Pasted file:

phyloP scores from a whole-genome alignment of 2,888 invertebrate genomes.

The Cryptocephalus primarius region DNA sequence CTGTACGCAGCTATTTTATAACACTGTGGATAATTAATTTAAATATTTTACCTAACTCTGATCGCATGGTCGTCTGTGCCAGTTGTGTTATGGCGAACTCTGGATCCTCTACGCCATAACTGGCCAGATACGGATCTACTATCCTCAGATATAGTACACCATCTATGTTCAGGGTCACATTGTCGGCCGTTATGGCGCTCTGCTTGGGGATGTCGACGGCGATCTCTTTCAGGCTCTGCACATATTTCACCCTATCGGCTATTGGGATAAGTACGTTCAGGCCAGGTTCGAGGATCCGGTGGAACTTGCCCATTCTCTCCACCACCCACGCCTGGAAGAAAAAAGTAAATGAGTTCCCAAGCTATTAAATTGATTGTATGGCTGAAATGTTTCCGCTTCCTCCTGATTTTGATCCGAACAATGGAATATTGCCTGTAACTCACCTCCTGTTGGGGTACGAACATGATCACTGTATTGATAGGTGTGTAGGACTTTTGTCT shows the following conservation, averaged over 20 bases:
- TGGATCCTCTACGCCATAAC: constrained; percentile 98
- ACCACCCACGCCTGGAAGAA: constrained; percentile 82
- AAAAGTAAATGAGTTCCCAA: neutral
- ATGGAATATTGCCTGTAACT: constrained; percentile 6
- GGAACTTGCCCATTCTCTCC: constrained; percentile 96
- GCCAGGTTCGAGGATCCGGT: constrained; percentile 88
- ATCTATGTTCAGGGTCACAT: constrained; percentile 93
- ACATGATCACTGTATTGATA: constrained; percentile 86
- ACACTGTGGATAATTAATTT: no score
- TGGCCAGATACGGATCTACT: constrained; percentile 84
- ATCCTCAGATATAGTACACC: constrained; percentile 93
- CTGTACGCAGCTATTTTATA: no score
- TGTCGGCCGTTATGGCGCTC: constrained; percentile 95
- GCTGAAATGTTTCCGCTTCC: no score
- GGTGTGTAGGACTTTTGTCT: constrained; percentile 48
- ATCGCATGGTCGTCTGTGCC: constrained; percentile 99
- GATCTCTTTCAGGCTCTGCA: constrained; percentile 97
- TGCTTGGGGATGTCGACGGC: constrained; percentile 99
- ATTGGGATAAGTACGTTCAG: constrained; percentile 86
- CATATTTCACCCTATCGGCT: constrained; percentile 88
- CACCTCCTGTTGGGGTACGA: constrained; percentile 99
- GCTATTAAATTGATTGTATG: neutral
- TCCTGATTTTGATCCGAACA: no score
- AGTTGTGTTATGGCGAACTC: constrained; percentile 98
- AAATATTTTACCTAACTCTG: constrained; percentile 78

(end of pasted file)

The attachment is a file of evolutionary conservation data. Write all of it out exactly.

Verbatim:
phyloP scores from a whole-genome alignment of 2,888 invertebrate genomes.

The Cryptocephalus primarius region DNA sequence CTGTACGCAGCTATTTTATAACACTGTGGATAATTAATTTAAATATTTTACCTAACTCTGATCGCATGGTCGTCTGTGCCAGTTGTGTTATGGCGAACTCTGGATCCTCTACGCCATAACTGGCCAGATACGGATCTACTATCCTCAGATATAGTACACCATCTATGTTCAGGGTCACATTGTCGGCCGTTATGGCGCTCTGCTTGGGGATGTCGACGGCGATCTCTTTCAGGCTCTGCACATATTTCACCCTATCGGCTATTGGGATAAGTACGTTCAGGCCAGGTTCGAGGATCCGGTGGAACTTGCCCATTCTCTCCACCACCCACGCCTGGAAGAAAAAAGTAAATGAGTTCCCAAGCTATTAAATTGATTGTATGGCTGAAATGTTTCCGCTTCCTCCTGATTTTGATCCGAACAATGGAATATTGCCTGTAACTCACCTCCTGTTGGGGTACGAACATGATCACTGTATTGATAGGTGTGTAGGACTTTTGTCT shows the following conservation, averaged over 20 bases:
- TGGATCCTCTACGCCATAAC: constrained; percentile 98
- ACCACCCACGCCTGGAAGAA: constrained; percentile 82
- AAAAGTAAATGAGTTCCCAA: neutral
- ATGGAATATTGCCTGTAACT: constrained; percentile 6
- GGAACTTGCCCATTCTCTCC: constrained; percentile 96
- GCCAGGTTCGAGGATCCGGT: constrained; percentile 88
- ATCTATGTTCAGGGTCACAT: constrained; percentile 93
- ACATGATCACTGTATTGATA: constrained; percentile 86
- ACACTGTGGATAATTAATTT: no score
- TGGCCAGATACGGATCTACT: constrained; percentile 84
- ATCCTCAGATATAGTACACC: constrained; percentile 93
- CTGTACGCAGCTATTTTATA: no score
- TGTCGGCCGTTATGGCGCTC: constrained; percentile 95
- GCTGAAATGTTTCCGCTTCC: no score
- GGTGTGTAGGACTTTTGTCT: constrained; percentile 48
- ATCGCATGGTCGTCTGTGCC: constrained; percentile 99
- GATCTCTTTCAGGCTCTGCA: constrained; percentile 97
- TGCTTGGGGATGTCGACGGC: constrained; percentile 99
- ATTGGGATAAGTACGTTCAG: constrained; percentile 86
- CATATTTCACCCTATCGGCT: constrained; percentile 88
- CACCTCCTGTTGGGGTACGA: constrained; percentile 99
- GCTATTAAATTGATTGTATG: neutral
- TCCTGATTTTGATCCGAACA: no score
- AGTTGTGTTATGGCGAACTC: constrained; percentile 98
- AAATATTTTACCTAACTCTG: constrained; percentile 78